People make assumptions about what food insecurity looks like. They may not realize that the person with the nice house may not be able to afford food or may have some kind of health crisis that is causing financial problems. Babineaux-Fontenot described a common scenario:
“One spouse gets sick and the other takes care of them. They face increasing bills for medical care and prescription drugs. Then, the spouse dies and the one who took care of him finds himself with a huge debt and is not able to feed himself. So they eat less or make poor nutritional choices and end up getting sick themselves.
Many people eligible for programs such as the Supplemental Nutrition Assistance Program (often referred to by its acronym, INSTANTANEOUS) or other types of services may not realize that these programs are available to them or they may be too proud to ask for help. But a lack of nutrition can put seniors at risk for a variety of chronic health problems, from depression to diabetes.
“Older people may think ‘I’m not so badly off’ or ‘I don’t want to take food from someone who really needs it when they’re in trouble,'” Babineaux-Fontenot says. “I met a woman from Florida who had volunteered for several years at Meals on Wheels. Then one day she found herself on the other side of the line needing this service herself. She never thought this would happen to her, but it did.
Support for those affected
The pandemic shone a light on food insecurity in 2020, but the light has faded over time, Hollander says. “When the pandemic started, there was an outpouring of support,” she says. “People gave generously; they volunteered and made food donations and financial contributions.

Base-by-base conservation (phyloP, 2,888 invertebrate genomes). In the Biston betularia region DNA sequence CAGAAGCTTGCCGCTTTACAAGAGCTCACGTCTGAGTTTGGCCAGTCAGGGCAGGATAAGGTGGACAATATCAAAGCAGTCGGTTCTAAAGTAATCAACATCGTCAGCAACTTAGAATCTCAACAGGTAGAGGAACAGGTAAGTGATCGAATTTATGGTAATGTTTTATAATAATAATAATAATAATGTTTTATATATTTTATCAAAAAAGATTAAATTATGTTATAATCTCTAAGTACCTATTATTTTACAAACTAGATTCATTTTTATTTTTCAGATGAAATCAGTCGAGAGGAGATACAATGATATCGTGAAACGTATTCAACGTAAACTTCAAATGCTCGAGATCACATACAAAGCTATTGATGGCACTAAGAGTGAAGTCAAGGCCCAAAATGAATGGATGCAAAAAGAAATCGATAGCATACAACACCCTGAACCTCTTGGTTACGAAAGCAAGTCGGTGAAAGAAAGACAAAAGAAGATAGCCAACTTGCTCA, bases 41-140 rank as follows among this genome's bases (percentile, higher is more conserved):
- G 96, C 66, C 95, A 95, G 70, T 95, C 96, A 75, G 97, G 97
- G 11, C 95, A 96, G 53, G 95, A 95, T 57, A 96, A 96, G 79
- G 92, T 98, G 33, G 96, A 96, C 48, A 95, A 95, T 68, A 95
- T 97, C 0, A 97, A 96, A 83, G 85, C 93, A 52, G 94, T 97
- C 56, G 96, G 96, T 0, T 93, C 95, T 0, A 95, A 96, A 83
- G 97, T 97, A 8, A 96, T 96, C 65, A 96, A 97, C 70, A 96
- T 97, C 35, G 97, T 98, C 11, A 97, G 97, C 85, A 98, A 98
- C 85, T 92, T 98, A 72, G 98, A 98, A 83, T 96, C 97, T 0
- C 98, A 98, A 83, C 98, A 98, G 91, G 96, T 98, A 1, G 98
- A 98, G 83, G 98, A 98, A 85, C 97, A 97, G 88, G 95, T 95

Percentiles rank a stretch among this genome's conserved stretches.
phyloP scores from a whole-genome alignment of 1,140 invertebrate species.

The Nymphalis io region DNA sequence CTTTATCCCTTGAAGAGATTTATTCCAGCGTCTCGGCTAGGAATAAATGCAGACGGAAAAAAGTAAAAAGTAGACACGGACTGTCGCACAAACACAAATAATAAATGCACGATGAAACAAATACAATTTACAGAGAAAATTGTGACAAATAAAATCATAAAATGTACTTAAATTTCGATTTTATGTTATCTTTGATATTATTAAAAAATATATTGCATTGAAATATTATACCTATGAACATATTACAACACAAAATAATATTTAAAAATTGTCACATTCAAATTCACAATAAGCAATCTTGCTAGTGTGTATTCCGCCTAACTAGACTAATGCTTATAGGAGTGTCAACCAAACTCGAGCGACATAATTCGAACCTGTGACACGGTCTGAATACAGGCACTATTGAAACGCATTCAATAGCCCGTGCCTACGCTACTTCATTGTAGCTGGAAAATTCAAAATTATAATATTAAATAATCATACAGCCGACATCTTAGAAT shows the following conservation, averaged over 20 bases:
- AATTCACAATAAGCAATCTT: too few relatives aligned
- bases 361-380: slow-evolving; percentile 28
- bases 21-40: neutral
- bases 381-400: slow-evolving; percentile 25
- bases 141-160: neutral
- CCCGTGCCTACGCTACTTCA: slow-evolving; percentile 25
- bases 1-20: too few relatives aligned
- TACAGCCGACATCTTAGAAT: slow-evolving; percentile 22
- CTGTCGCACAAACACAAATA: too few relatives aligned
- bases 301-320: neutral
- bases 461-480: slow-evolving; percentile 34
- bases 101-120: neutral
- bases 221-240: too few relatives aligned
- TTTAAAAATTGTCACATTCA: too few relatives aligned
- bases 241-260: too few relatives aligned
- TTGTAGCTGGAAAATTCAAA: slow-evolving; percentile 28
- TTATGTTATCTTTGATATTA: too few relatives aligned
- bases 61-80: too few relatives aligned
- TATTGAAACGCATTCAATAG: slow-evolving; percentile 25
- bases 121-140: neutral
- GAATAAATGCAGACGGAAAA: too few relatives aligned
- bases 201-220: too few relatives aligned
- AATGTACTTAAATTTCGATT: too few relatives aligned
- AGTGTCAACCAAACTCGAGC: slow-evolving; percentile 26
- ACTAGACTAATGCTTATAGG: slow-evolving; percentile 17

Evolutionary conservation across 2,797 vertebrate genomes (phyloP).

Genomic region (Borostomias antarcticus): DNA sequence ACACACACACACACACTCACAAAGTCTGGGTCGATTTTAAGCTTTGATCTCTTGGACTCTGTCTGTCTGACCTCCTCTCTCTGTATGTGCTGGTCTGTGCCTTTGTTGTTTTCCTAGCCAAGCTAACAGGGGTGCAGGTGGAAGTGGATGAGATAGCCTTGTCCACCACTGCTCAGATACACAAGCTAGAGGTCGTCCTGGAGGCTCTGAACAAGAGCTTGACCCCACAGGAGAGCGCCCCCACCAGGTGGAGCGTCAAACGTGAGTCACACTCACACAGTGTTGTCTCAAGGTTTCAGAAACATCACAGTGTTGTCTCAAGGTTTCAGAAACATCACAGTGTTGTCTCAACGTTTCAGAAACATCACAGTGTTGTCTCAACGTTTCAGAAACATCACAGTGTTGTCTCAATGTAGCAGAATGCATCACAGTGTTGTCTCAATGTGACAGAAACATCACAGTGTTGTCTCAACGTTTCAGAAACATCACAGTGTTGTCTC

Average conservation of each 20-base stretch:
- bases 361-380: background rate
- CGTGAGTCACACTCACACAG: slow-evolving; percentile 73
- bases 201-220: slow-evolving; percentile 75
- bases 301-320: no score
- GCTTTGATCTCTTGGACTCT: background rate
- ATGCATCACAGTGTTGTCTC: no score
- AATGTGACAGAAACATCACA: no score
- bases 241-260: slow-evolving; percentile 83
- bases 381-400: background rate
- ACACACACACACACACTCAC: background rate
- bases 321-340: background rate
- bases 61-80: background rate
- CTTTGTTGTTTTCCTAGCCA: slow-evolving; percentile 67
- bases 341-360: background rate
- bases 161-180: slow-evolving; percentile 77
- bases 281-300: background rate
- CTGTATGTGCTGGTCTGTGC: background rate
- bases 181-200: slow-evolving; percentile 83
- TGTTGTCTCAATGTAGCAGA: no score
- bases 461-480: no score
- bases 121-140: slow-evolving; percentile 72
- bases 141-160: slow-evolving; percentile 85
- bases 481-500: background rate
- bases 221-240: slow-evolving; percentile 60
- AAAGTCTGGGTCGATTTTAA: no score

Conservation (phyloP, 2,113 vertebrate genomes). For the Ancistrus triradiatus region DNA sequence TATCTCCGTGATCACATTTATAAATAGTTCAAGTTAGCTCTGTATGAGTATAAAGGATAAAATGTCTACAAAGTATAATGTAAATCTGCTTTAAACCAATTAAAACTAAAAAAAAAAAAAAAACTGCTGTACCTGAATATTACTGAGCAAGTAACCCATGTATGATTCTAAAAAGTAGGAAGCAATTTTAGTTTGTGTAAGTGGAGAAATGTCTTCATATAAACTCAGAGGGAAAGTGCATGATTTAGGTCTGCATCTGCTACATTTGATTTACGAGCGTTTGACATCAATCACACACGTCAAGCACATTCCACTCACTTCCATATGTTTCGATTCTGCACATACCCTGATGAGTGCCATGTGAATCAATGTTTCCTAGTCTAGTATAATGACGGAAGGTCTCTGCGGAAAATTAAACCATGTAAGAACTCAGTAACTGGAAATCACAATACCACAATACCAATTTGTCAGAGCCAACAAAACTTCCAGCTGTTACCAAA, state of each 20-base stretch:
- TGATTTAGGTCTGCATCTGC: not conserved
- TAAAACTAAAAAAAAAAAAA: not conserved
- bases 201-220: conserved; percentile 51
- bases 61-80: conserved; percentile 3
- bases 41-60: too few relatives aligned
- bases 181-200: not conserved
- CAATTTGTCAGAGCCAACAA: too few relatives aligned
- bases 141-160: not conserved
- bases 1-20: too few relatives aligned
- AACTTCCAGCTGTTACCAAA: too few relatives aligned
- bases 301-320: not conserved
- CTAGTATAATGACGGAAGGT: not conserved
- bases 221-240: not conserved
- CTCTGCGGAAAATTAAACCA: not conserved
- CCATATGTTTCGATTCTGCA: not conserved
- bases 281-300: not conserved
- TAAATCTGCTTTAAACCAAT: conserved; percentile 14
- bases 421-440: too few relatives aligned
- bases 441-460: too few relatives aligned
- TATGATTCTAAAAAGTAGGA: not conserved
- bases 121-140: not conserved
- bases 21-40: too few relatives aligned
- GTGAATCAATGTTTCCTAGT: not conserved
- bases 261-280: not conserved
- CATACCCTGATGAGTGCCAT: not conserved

“People came back to their lives when the world started to reopen and support dwindled,” she adds. “Other issues in the world have become the focus of the news. Food insecurity has been pushed out of the headlines although it remains a problem, especially with rising inflation and supply chain issues.
Xavier Becerra, Secretary of Health and Human Services, recently renewed the federal government Public Health Emergency Declaration for COVID in mid-October. This 90 day renewal automatically extended temporary arrangements Congress has approved increased access to federal nutrition programs and improved food benefits.
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It’s important to remember that local food banks, group meal programs and Meals on Wheels don’t just feed seniors. They also connect them to their community and provide them with emotional support. Arthur calls the volunteers who deliver his meals “angels on wheels.”
“I don’t have a lot of people visiting me,” she says. “The volunteers are so nice. They keep me company and help me put away the food. Not only do they feed me, but they also monitor me to make sure I’m okay.
Randi Mazzella is a freelance writer specializing in a wide range of topics from parenting to pop culture to life after 50. She is a mother of three and lives in New Jersey with her husband and teenage son. Learn more about his work at randimazzella.com.
This article is reproduced with permission from NextAvenue.org© 2022 Twin Cities Public Television, Inc. All rights reserved.